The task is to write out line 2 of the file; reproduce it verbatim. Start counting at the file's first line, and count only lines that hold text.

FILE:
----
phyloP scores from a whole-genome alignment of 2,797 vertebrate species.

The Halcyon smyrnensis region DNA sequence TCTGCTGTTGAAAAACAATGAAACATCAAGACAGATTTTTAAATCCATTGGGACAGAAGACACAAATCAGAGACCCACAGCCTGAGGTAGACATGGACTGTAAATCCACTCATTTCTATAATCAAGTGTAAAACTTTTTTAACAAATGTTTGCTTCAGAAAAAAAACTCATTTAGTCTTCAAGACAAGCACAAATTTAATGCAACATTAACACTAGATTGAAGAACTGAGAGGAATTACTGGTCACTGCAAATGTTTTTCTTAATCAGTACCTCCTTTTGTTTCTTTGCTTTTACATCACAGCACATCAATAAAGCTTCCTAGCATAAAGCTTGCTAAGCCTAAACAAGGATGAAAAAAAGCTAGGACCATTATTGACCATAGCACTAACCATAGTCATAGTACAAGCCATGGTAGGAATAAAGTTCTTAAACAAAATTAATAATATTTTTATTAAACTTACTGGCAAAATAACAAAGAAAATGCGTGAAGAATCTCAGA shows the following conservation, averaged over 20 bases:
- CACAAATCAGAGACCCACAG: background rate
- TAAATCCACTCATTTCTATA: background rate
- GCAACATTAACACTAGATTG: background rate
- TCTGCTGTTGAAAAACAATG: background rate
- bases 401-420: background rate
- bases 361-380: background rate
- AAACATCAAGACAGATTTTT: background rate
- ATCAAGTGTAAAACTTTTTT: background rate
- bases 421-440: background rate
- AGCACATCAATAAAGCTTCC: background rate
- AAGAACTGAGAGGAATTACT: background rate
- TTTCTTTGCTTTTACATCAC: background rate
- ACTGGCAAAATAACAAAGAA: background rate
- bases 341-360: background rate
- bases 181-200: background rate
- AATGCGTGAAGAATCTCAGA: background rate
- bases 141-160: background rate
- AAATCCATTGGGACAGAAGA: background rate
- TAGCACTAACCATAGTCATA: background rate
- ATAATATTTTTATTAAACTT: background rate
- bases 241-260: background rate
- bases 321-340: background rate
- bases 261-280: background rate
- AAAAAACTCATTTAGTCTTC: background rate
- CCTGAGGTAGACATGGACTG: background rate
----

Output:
The Halcyon smyrnensis region DNA sequence TCTGCTGTTGAAAAACAATGAAACATCAAGACAGATTTTTAAATCCATTGGGACAGAAGACACAAATCAGAGACCCACAGCCTGAGGTAGACATGGACTGTAAATCCACTCATTTCTATAATCAAGTGTAAAACTTTTTTAACAAATGTTTGCTTCAGAAAAAAAACTCATTTAGTCTTCAAGACAAGCACAAATTTAATGCAACATTAACACTAGATTGAAGAACTGAGAGGAATTACTGGTCACTGCAAATGTTTTTCTTAATCAGTACCTCCTTTTGTTTCTTTGCTTTTACATCACAGCACATCAATAAAGCTTCCTAGCATAAAGCTTGCTAAGCCTAAACAAGGATGAAAAAAAGCTAGGACCATTATTGACCATAGCACTAACCATAGTCATAGTACAAGCCATGGTAGGAATAAAGTTCTTAAACAAAATTAATAATATTTTTATTAAACTTACTGGCAAAATAACAAAGAAAATGCGTGAAGAATCTCAGA shows the following conservation, averaged over 20 bases: